As we stood on a rise watching darkness slowly engulf the sprawling ridges and canyons that comprised the otherworldly Valle de la Luna below, I asked if there were many stories in the Atacama like the crystal ball.
“Oh yes, lots. This is a very mystical place, look over there.” Joel pointed to a soft glow on a dark, distant mountain slope. “That’s the entrance to the Atacama Large Millimeter Array observatory, or ALMA, one of the most important astronomical observatories in the world. From a secure site even higher in the mountains, radio telescopes are used to scour the night sky. There are some who say that UFOs land there, too.”
“Do you believe that?” I asked.
“No, no. But there are lots of stories of strange lights descending into Licancabur, hovering or flying in formation. Even ones of air force jets disappearing and the pilots reappearing looking much older. Lots of strange things. Even claims of the chupacabra.”
I climbed back into the van and slammed the door shut quickly before Latin America’s infamous half-dog, half-vampire beast got me. The next day I headed higher into the Andes. We began by crossing the Tropic of Capricorn on an ancient Inca Trail. The route was marked by apacheta, small rock piles that like Inukshuks were used to mark routes and share information. We stopped in the cobblestoned town of Toconao, whose buildings, unlike the adobe structures of San Pedro, were built from volcanic stone. Passing terraces of quinoa and dodging an Andean fox relaxing on the warm road, we arrived at a high lake.
The blue and green hues of the water contrasted against the pristine white-salt shoreline every bit as spectacularly as the deep colours of the previous evening’s sunset, and as if on cue, a few vicuña—the wild version of the domesticated alpaca—trotted past.
“See that grass?” our guide Mattias, asked. “That only grows above 4,000 metres. So even without an altimeter you’d know we’re at least that high. We’re actually at about 4,200 metres, and it’s only at this altitude that you might see pumas, so keep your eyes open.”
After a hike around the lake, we had lunch in the lee of the van, as brisk winds howled through us. There was an impressive spread of salads and cheeses, cold cuts, cakes and of course, Chilean wine.
“Alcohol’s not the best thing for altitude sickness,” said Mattias, as he poured a few glasses of vino tinto. “But you all seem to be doing well,” he smiled. “It really doesn’t take too long to acclimatize as long as you are sensible.”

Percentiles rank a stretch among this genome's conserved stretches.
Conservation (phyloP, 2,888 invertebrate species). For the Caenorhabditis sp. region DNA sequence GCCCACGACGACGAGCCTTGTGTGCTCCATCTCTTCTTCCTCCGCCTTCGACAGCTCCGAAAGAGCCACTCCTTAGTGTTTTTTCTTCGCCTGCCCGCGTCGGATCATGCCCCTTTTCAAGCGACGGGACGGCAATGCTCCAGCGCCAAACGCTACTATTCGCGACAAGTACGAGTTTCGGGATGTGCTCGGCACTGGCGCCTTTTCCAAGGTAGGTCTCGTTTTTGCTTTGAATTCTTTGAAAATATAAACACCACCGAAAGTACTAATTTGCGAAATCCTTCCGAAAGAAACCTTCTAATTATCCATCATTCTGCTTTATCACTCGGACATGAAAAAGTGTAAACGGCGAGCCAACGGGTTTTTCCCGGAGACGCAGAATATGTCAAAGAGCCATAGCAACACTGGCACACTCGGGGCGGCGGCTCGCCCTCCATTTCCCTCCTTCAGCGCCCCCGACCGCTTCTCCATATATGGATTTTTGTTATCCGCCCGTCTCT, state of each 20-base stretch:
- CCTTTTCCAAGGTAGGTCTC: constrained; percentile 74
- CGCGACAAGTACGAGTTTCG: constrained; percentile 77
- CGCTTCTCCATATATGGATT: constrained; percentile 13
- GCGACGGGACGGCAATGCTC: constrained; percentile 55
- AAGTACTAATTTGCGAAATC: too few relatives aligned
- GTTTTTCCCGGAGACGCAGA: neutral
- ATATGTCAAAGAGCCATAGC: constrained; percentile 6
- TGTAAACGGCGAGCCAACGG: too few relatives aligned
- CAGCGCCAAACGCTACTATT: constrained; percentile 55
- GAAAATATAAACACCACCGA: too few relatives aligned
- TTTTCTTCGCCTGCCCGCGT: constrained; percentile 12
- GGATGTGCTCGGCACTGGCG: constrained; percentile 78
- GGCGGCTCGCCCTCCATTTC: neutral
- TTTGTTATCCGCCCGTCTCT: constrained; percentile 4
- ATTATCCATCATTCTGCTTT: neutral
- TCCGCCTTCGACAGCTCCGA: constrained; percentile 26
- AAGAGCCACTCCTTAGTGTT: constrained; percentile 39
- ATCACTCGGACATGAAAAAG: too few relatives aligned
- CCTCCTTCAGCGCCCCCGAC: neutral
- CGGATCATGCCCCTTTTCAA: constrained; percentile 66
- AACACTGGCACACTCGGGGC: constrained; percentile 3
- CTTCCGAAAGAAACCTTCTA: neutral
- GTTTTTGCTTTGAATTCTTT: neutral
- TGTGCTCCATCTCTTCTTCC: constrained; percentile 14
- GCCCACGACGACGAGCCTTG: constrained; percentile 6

On the way back down we passed a small lagoon glazed over by ice, while an active volcano smouldered in the distance. Over the coming days I widened my explorations. I discovered some of Atacama’s small towns and endless dramatic views, and sampled a skewer of grilled llama. I hiked up 300-meter sand dunes and climbed to rocky outlooks.
I visited 16th-century churches protected by cactus wood roofs and explored 10,000-year-old petroglyphs. I saw more vicuña, guanaco and herds of llamas with identifying tufts of coloured wool on their ears like humane cattle brands. In the Valle Arcoiris, or Rainbow Valley, we hiked steep hillsides to survey even more vibrant colours, this time reds, browns, greens and blues caused by copper oxide, sulphur, iron and other minerals in the streaked rocks.
Finally, with Johana satisfied that I was fully acclimatized to the altitude, I was cleared to head for El Tatio, which is one of the highest geyser fields in the world and third largest after Yellowstone and Kamchatka, Siberia.
“We’ll leave very early,” she explained as I was heading to my room one evening. “The geysers are at their most spectacular in the cold air of dawn. Make sure you dress warmly, it’s really cold up there.”
We drove for several hours, the first few in the dark. It was impossible to know just where we were, but every time the road roller-coasted down, our ears popped. The windows in the van had frosted over and we scratched at the layer of ice with our fingernails to peer vainly into the pitch darkness. With the sun barely over the horizon, we arrived at the geyser field and marvelled at an almost post-apocalyptic world of bubbling water, dark sands, towering pillars of steam and abandoned machinery once used in an effort to harvest the area’s thermal energy. The temperature was -10 degrees Celsius, and the altitude was 4,320 meters.
Although still more than 1,000 meters shy of Everest Base Camp or Mount Kilimanjaro, this level blew away my gorilla trekking and was easily my highest mark (so far!). I walked through billowing clouds of steam, wary to stay within the marked paths lest a foot (or worse) break through the fragile crust and plunge into the boiling waters below. At the center of the field of more than 80 active geysers was a large thermal pool where brave souls were doffing their layers of clothing to take the plunge.
As the sky lightened and enormous Andean gulls wheeled overhead, the warming air overwhelmed the spectacular display of steam and the early morning visitors began to make their long drives home.
“It was great,” I replied to Joel’s enquiry back at the lodge. “No problems at all.”
“Good,” he replied with a smile. “Next we’ll climb Licancabur and look for that crystal ball!”
- Simon Vaughan is the longtime Senior Editor for Outpost Travel Media. This article first appeared in the Outpost magazine. For more great original travel stories see Outpost features here.